…great art does not happen without a plan, just like a memorable road trip can’t come to fruition without a reasonably up-to-date map. 😉 In other words, don’t always rely on your GPS… ask me how I know!
If you know the route you will take it will never be an accident to create a strong piece of art or cohesive body of work for that matter. Those with experience will agree here, that to start with a “big picture”, a vision of what the final work will encompass, is the first step on the journey. Once you have the “big picture” you can move into defining several details. Conjure up techniques, colour schemes, thoughts on embellishments for the final presentation and if they are really necessary… start imagining and dreaming! A journal or small notebook is incredibly helpful as it will provide jumping off points along the way, and yet it will also help to refocus if the artist has gotten lost for a bit and needs to find her way back to the main route established at the beginning.
From personal experience I often have the big picture down in my sketchbook but once I start in on the details I have a tendency to get sidetracked. I often get too focused on the supplies I need and I know that by the time I obsess about my tools I am way off course. It is not about the gear or tools when we create art, it is all about embracing creativity with tools and supplies we already have in our possession. It’s so easy to put off starting new work because we think we need something different. Granted, sometimes a specific thread, a new sharp set of needles are necessary but we never need a new machine or attachment for that machine to proceed. Google is your friend and YouTube is full of great videos on how to master the tools you have on hand. There is never just one way to overcome an obstacle or roadblock.
It is at this point that I would like to share an important message: It is vital to recognize when a piece of work does not measure up. Yes, granted: we are often our own worst critic. If you are unsure set the piece aside, wait for a time where you have fresh eyes for the work (this can take from a few hours to a couple of weeks or even longer!). Alternatively you may wish to solicit advice from a friend or mentor/teacher, people you trust who will be honest with their input and feedback that will ultimately help you stretch and excel. Friends are often emotionally involved and don’t want to come across as negative. Try to establish a strong network of support early in your career. We cannot get better alone! Make regular feedback a part of the creative process and don’t be afraid to reach out.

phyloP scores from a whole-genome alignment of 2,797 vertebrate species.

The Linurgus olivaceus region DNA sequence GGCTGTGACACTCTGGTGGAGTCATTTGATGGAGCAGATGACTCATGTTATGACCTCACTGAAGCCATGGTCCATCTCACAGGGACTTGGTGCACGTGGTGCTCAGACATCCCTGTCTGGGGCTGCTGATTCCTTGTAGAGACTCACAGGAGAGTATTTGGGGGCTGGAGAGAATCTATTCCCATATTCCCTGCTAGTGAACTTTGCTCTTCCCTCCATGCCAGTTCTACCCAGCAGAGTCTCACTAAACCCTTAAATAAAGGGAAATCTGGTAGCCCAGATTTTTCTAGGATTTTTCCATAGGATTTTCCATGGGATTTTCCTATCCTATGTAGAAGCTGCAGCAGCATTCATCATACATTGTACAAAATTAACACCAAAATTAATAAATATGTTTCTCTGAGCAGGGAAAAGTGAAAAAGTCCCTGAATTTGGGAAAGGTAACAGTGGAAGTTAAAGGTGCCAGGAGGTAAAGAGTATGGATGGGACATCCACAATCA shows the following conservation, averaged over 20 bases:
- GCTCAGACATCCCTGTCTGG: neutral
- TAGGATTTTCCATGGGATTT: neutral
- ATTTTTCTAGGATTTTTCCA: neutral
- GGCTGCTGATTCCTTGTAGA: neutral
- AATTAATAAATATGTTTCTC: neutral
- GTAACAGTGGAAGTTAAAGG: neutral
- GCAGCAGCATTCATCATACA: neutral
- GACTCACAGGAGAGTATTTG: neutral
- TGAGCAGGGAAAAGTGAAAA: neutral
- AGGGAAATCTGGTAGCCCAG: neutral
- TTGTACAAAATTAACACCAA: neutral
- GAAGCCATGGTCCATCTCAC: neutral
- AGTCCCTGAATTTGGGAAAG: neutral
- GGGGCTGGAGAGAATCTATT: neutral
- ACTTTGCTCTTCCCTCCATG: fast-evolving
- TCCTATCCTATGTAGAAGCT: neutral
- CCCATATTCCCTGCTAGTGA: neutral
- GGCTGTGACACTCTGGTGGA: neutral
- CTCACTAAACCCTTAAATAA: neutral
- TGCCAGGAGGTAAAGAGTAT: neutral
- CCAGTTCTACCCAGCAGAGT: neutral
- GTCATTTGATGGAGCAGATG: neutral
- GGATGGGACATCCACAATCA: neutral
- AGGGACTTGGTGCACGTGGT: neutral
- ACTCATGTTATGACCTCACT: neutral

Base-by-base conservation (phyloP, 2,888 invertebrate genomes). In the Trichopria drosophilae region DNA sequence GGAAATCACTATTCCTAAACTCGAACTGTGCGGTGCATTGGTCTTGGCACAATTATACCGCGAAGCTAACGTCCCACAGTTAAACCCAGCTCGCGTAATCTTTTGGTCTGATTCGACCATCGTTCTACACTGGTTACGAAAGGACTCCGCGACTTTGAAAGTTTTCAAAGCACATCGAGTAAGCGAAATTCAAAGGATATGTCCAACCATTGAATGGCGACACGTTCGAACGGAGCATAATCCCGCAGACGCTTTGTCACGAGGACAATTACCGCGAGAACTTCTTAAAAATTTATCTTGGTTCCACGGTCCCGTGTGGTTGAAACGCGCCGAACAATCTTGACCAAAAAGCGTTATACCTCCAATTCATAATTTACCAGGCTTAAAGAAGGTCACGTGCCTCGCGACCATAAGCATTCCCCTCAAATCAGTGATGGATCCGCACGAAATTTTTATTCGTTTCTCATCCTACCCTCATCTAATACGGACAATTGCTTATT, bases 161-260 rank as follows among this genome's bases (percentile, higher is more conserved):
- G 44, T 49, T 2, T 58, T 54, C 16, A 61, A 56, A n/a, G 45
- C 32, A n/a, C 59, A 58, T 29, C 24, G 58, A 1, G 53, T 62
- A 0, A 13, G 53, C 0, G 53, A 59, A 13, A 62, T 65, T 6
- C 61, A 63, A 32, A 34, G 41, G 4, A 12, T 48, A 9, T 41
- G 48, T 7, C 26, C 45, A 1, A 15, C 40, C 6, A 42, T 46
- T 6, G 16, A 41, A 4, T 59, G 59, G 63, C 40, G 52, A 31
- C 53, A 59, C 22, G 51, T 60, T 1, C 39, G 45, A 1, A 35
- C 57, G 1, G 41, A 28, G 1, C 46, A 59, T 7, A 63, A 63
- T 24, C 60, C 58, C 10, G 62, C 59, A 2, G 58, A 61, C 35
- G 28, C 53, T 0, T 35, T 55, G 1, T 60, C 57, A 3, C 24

Art Quilt Campus was such a great place to connect with peers and like-minded people. This is where the importance to join a learning community moves into the spotlight. Perhaps you are unable to physically join such a community. There are options online these days. Many instructors have successfully moved into the ZOOM platform for teaching and seminars. There is such an option available here. While individual consultations have been popular I have had a number of former students approach me with the idea of setting up a small critique group, one that meets monthly or every other month for an hour to 90 minutes to share. If you have any interest in such a virtual community please contact me and I will add you to the growing list. To facilitate I would charge a small fee ($10 – $20 per person depending on how many people are interested in participating. If a group is keen on such a format I could offer a subscription fee which makes it more affordable in the long run. All great ideas and suggestions… click on the highlighted word send me an email if this appeals to you!